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The Influences

What influence shaped the world view of Father John? He himself speaks concerning this.

The basic structure of his world view was the Sacred Scriptures. "From the first days of my high service to the Church," writes Father John, "I began reading the Sacred Scripture of the Old and New Testaments, drawing from it all that is edifying for myself as a human being in general, and as a priest in particular" (Brief autobiography in the journal North for 1888). In his talk with pastors he relates: "When free from personal service and duties, I read the Sacred Scriptures of the Old and New Testaments and especially the New Testament - the invaluable good tidings of our salvation. While reading I try to ponder over every paragraph, every phrase, even separate words and expressions, and then through this careful attentive relation to the Sacred Book, there arises such a wealth of thoughts, such a wealth of themes for sermons, that no preacher can exhaust this vast depth of God" (A talk with clergymen at Sarapule in 1904). When reading the diary of Father John, we notice that all the books of Sacred Scriptures are presented in the diary by extracts, but in such a manner that nowhere can one feel intentional grouping of texts, there is no overstatement with texts; unusually natural is the union of the personal and divine elements. The usual method of Father John is to conclude his own personal talks with an extract from the Word of God, and close his writings in the same way that the word amen confirms the words of prayers taken from the service book.

The other part of the structure of Father John's world view was the reading of the lives of saints. "Having read the Bible, the Gospel, and many of the writings of St. John Chrysostom and other Ancient Fathers, and also of Philaret of Moscow - the Russian Chrysostom, and other Church writings; I felt a special attraction towards the calling to be a priest, and began to ask God that He might make me worthy of the grace of priesthood, and worthy of being a pastor to His sheep..." (A talk on the 25th anniversary of his priesthood). Father John rarely mentions the Fathers of the Church in his diary and one must at least be somewhat well acquainted with their writings in order to feel the power of their influence on the formation of Father John's thought, and on the very style of expression in the diary, in particular the influence of Sts. John Chrysostom, Basil the Great, Gregory the Theologian, and the writings of the great Ascetics. In his often-used conversational form of writing, one feels the spirit of St. John Chrysostom.

We know how highly Father John valued all the Church service books. He himself said: "I always read the canons at Matins myself. What riches are found here; what deep content, what wonderful examples of fervent faith in God, patience in sorrow, self-denying fidelity to conscience under conditions of merciless torture the Church daily presents to us! By reading the canons the soul gradually becomes filled with the inspired feelings and mental attitudes of those Saints whom the Church praises; it lives within a perpetual church environment, and thereby it becomes accustomed to church life. I was trained, it may be said, in the church life by this reading, and for this reason I advise all who sincerely desire to acquire spiritual riches to pay serious attention to the reading of the canons according to the church service books - the Octoechos, Menaion, and Triodion."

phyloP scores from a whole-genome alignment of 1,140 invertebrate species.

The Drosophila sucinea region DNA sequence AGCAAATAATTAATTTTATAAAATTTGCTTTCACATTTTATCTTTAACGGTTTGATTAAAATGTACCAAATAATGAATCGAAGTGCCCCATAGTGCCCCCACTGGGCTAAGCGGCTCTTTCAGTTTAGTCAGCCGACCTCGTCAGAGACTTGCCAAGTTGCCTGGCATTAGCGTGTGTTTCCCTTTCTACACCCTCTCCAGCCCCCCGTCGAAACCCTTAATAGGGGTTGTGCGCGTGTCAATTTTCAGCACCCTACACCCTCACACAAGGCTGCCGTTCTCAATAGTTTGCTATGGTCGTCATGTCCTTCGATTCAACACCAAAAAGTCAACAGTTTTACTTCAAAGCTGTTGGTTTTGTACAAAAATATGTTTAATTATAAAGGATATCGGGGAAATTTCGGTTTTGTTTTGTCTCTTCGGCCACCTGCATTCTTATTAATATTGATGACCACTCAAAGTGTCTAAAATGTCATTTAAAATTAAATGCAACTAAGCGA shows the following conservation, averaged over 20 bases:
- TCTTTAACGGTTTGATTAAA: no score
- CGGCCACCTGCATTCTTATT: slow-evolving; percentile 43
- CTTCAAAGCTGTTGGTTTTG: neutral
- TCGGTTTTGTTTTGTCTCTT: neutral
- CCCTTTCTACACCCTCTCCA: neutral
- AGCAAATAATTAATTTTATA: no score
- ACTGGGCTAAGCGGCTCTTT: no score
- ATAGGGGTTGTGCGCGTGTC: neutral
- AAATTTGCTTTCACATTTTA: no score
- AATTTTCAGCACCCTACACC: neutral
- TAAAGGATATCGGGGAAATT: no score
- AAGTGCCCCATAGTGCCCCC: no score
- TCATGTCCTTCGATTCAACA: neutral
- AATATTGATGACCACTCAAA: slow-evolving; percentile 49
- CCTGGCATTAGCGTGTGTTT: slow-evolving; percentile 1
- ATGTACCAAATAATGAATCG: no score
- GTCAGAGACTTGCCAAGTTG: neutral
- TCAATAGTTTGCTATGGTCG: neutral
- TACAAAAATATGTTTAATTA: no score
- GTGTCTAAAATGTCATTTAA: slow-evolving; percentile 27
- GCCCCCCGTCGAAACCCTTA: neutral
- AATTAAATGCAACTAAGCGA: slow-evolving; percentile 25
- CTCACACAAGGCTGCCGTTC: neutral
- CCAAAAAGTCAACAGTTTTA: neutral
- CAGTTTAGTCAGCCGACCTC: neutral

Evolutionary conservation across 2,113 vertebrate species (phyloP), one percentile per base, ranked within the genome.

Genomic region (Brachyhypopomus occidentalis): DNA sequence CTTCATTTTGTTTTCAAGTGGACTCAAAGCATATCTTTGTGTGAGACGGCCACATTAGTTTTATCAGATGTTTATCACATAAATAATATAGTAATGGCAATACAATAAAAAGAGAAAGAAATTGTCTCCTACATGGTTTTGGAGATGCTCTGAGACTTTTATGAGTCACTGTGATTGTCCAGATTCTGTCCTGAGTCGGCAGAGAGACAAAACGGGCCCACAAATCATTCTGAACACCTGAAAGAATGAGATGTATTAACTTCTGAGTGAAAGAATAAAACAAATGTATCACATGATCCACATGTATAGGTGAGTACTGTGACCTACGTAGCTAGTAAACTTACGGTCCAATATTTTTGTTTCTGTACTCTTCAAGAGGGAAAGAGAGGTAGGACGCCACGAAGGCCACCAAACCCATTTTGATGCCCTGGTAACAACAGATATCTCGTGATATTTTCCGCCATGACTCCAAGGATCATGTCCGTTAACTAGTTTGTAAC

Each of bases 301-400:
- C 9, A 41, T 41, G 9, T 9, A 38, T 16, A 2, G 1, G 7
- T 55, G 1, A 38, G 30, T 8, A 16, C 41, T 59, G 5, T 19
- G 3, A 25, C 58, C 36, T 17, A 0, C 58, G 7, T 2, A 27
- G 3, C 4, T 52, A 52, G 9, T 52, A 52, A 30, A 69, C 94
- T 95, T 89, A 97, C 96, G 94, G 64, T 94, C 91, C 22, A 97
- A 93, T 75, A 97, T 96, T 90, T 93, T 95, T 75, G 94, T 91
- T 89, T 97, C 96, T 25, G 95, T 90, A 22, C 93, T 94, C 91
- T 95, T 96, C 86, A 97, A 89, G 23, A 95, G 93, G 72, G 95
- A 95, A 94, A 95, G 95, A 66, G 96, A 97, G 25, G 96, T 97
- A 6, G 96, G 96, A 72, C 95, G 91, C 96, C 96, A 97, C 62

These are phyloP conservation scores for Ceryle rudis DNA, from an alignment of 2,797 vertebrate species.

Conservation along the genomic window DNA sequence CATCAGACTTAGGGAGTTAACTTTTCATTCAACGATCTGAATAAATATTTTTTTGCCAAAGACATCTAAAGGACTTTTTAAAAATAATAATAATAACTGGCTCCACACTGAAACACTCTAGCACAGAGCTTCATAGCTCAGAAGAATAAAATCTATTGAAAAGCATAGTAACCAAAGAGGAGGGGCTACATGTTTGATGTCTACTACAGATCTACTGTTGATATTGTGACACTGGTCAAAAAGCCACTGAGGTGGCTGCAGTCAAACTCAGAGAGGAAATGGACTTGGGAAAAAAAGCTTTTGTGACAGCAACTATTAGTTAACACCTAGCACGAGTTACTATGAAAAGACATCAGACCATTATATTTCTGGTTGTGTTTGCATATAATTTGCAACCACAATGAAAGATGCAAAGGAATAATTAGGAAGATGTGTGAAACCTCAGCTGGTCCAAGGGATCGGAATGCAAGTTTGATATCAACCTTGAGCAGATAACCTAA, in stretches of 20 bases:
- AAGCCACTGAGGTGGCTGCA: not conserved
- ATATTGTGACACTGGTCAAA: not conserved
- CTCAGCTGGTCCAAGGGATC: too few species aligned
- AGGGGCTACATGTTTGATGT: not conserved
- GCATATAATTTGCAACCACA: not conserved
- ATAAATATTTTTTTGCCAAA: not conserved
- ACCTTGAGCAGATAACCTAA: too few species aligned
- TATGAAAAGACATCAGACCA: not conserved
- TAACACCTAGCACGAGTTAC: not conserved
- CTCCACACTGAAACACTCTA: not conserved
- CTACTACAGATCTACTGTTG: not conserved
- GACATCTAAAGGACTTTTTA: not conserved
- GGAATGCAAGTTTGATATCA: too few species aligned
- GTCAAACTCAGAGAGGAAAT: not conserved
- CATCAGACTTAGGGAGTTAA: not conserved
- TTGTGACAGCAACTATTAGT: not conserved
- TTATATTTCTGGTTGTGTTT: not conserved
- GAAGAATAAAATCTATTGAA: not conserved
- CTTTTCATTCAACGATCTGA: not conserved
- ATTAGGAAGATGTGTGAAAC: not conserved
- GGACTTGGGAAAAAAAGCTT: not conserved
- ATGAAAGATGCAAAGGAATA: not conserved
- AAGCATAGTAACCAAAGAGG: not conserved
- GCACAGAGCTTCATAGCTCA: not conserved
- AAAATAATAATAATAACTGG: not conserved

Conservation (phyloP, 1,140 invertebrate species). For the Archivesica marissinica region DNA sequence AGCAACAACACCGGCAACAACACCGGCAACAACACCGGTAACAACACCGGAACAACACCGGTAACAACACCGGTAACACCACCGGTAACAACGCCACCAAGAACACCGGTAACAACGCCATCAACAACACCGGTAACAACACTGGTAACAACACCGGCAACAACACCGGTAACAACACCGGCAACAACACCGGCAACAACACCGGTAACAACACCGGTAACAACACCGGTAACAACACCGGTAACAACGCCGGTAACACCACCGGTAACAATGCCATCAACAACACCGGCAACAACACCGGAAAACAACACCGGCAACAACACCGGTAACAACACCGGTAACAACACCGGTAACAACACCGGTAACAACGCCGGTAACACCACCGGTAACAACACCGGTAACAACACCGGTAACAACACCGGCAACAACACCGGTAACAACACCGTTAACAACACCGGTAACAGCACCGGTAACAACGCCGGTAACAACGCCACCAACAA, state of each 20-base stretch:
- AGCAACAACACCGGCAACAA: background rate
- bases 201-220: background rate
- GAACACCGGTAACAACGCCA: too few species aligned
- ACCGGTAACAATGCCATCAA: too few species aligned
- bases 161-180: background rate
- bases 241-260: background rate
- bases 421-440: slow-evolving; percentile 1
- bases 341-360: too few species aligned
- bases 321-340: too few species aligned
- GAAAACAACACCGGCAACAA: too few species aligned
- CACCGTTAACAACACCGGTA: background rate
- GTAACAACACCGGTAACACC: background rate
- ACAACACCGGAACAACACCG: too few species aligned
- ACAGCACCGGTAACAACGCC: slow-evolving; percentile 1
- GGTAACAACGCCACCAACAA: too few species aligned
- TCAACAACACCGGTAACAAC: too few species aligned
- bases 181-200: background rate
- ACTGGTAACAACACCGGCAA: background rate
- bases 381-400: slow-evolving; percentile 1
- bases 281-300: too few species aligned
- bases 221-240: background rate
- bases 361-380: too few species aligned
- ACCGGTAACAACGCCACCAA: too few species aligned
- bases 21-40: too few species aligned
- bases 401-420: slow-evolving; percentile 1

All these influences so affected the person of Father John that God, Faith, and Church became the foundation of his entire life, so that these contents united with his pure, healthy, harmonious development, and the full lively energy of his physical and spiritual being. These exalted contents filled a worthy vessel. One of the consequences of this was that for Father John the truths of Faith were presented not as abstract propositions, but as life forces, expressed in practical living. Father John thinks in terms of images, and he teaches us this manner of thought. He writes: "They say that we soon get tired of praying. Why? It is because you do not picture before yourself the Living God as being nearby, on your right side. Look upon Him always with the eyes of your heart, and then you will be able to stand all night in prayer, and you will not become tired. What am I saying - night! You will stand three days and three nights and not become tired. Recall those who stood in prayer on pillars for long periods of time." He writes elsewhere: "In praying, it is necessary to imagine all creation as nothing before God, and the one God as all, upholding all, omniscient, active, giving life to all." For this reason his thoughts are so rich in comparisons, likenesses, and symbols dealing with the most exalted objects of faith.

As a lens can burn wood when it has concentrated the rays of the sun at its focus, in like manner during prayer the heart is set afire when "the Sun of the Mind, God; images of the Blessed Virgin Mary; the saints; and the angels with fullness and power; are concentrated at the center of our soul, at the heart."

The spontaneous incarnation of faith in corresponding Christian activity, the moral application of each point of faith to life: these comprise the characteristic feature of Father John's understanding of the world and of life. In him man meets theology in thought and in practice.

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